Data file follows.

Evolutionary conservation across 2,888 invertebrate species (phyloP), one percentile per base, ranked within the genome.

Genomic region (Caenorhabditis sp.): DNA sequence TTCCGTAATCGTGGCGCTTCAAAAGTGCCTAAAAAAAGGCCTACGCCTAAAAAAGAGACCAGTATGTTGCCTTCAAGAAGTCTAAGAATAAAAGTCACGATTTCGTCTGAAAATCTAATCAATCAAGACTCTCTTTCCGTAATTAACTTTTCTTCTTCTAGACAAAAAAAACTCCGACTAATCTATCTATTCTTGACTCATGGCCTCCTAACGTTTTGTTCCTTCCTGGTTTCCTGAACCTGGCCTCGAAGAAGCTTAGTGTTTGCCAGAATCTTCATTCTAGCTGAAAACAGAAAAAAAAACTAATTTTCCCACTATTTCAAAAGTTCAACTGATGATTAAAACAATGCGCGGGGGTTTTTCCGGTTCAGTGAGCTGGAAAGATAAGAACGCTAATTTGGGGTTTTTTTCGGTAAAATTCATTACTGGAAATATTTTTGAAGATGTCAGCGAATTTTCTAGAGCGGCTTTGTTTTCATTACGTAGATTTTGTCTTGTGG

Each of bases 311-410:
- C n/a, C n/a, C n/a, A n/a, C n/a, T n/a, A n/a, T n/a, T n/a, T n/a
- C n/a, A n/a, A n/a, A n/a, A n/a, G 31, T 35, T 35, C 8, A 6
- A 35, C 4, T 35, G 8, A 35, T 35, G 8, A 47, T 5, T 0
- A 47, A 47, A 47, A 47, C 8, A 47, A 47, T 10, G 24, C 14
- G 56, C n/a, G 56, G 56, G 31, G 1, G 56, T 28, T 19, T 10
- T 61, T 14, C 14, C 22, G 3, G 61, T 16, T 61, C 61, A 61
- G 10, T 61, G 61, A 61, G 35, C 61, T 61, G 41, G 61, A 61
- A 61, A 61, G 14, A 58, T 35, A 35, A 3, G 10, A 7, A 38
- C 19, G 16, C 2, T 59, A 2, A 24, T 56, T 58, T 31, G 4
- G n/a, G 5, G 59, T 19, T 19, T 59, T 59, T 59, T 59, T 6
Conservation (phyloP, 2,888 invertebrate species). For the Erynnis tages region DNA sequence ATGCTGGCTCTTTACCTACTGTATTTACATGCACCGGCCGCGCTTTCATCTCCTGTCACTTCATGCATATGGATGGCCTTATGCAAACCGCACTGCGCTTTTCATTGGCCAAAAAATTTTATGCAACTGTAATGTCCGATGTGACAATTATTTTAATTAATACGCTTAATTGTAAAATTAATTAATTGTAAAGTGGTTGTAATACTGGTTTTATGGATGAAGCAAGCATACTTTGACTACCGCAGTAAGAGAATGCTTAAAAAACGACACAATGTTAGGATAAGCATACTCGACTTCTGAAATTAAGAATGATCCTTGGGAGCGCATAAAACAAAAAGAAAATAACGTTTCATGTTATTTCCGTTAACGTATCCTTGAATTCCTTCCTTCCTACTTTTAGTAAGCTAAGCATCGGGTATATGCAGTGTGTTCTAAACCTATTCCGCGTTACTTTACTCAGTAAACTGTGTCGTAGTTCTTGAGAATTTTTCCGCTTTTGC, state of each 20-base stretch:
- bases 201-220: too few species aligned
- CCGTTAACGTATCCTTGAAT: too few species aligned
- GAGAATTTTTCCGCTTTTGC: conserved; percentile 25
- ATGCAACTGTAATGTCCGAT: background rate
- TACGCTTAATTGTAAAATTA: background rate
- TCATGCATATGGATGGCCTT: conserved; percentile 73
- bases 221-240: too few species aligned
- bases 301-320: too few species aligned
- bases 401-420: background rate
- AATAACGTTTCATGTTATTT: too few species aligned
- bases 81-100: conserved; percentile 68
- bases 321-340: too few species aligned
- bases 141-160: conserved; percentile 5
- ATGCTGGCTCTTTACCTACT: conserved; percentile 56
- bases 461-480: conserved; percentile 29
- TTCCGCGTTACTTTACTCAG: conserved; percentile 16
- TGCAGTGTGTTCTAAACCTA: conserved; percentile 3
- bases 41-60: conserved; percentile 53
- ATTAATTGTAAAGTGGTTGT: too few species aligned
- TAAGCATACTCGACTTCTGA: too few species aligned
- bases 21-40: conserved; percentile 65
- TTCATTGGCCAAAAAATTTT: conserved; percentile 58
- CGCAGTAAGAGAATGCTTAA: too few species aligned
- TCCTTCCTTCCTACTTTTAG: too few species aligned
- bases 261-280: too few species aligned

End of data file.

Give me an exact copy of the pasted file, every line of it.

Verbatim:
Evolutionary conservation across 2,888 invertebrate species (phyloP), one percentile per base, ranked within the genome.

Genomic region (Caenorhabditis sp.): DNA sequence TTCCGTAATCGTGGCGCTTCAAAAGTGCCTAAAAAAAGGCCTACGCCTAAAAAAGAGACCAGTATGTTGCCTTCAAGAAGTCTAAGAATAAAAGTCACGATTTCGTCTGAAAATCTAATCAATCAAGACTCTCTTTCCGTAATTAACTTTTCTTCTTCTAGACAAAAAAAACTCCGACTAATCTATCTATTCTTGACTCATGGCCTCCTAACGTTTTGTTCCTTCCTGGTTTCCTGAACCTGGCCTCGAAGAAGCTTAGTGTTTGCCAGAATCTTCATTCTAGCTGAAAACAGAAAAAAAAACTAATTTTCCCACTATTTCAAAAGTTCAACTGATGATTAAAACAATGCGCGGGGGTTTTTCCGGTTCAGTGAGCTGGAAAGATAAGAACGCTAATTTGGGGTTTTTTTCGGTAAAATTCATTACTGGAAATATTTTTGAAGATGTCAGCGAATTTTCTAGAGCGGCTTTGTTTTCATTACGTAGATTTTGTCTTGTGG

Each of bases 311-410:
- C n/a, C n/a, C n/a, A n/a, C n/a, T n/a, A n/a, T n/a, T n/a, T n/a
- C n/a, A n/a, A n/a, A n/a, A n/a, G 31, T 35, T 35, C 8, A 6
- A 35, C 4, T 35, G 8, A 35, T 35, G 8, A 47, T 5, T 0
- A 47, A 47, A 47, A 47, C 8, A 47, A 47, T 10, G 24, C 14
- G 56, C n/a, G 56, G 56, G 31, G 1, G 56, T 28, T 19, T 10
- T 61, T 14, C 14, C 22, G 3, G 61, T 16, T 61, C 61, A 61
- G 10, T 61, G 61, A 61, G 35, C 61, T 61, G 41, G 61, A 61
- A 61, A 61, G 14, A 58, T 35, A 35, A 3, G 10, A 7, A 38
- C 19, G 16, C 2, T 59, A 2, A 24, T 56, T 58, T 31, G 4
- G n/a, G 5, G 59, T 19, T 19, T 59, T 59, T 59, T 59, T 6
Conservation (phyloP, 2,888 invertebrate species). For the Erynnis tages region DNA sequence ATGCTGGCTCTTTACCTACTGTATTTACATGCACCGGCCGCGCTTTCATCTCCTGTCACTTCATGCATATGGATGGCCTTATGCAAACCGCACTGCGCTTTTCATTGGCCAAAAAATTTTATGCAACTGTAATGTCCGATGTGACAATTATTTTAATTAATACGCTTAATTGTAAAATTAATTAATTGTAAAGTGGTTGTAATACTGGTTTTATGGATGAAGCAAGCATACTTTGACTACCGCAGTAAGAGAATGCTTAAAAAACGACACAATGTTAGGATAAGCATACTCGACTTCTGAAATTAAGAATGATCCTTGGGAGCGCATAAAACAAAAAGAAAATAACGTTTCATGTTATTTCCGTTAACGTATCCTTGAATTCCTTCCTTCCTACTTTTAGTAAGCTAAGCATCGGGTATATGCAGTGTGTTCTAAACCTATTCCGCGTTACTTTACTCAGTAAACTGTGTCGTAGTTCTTGAGAATTTTTCCGCTTTTGC, state of each 20-base stretch:
- bases 201-220: too few species aligned
- CCGTTAACGTATCCTTGAAT: too few species aligned
- GAGAATTTTTCCGCTTTTGC: conserved; percentile 25
- ATGCAACTGTAATGTCCGAT: background rate
- TACGCTTAATTGTAAAATTA: background rate
- TCATGCATATGGATGGCCTT: conserved; percentile 73
- bases 221-240: too few species aligned
- bases 301-320: too few species aligned
- bases 401-420: background rate
- AATAACGTTTCATGTTATTT: too few species aligned
- bases 81-100: conserved; percentile 68
- bases 321-340: too few species aligned
- bases 141-160: conserved; percentile 5
- ATGCTGGCTCTTTACCTACT: conserved; percentile 56
- bases 461-480: conserved; percentile 29
- TTCCGCGTTACTTTACTCAG: conserved; percentile 16
- TGCAGTGTGTTCTAAACCTA: conserved; percentile 3
- bases 41-60: conserved; percentile 53
- ATTAATTGTAAAGTGGTTGT: too few species aligned
- TAAGCATACTCGACTTCTGA: too few species aligned
- bases 21-40: conserved; percentile 65
- TTCATTGGCCAAAAAATTTT: conserved; percentile 58
- CGCAGTAAGAGAATGCTTAA: too few species aligned
- TCCTTCCTTCCTACTTTTAG: too few species aligned
- bases 261-280: too few species aligned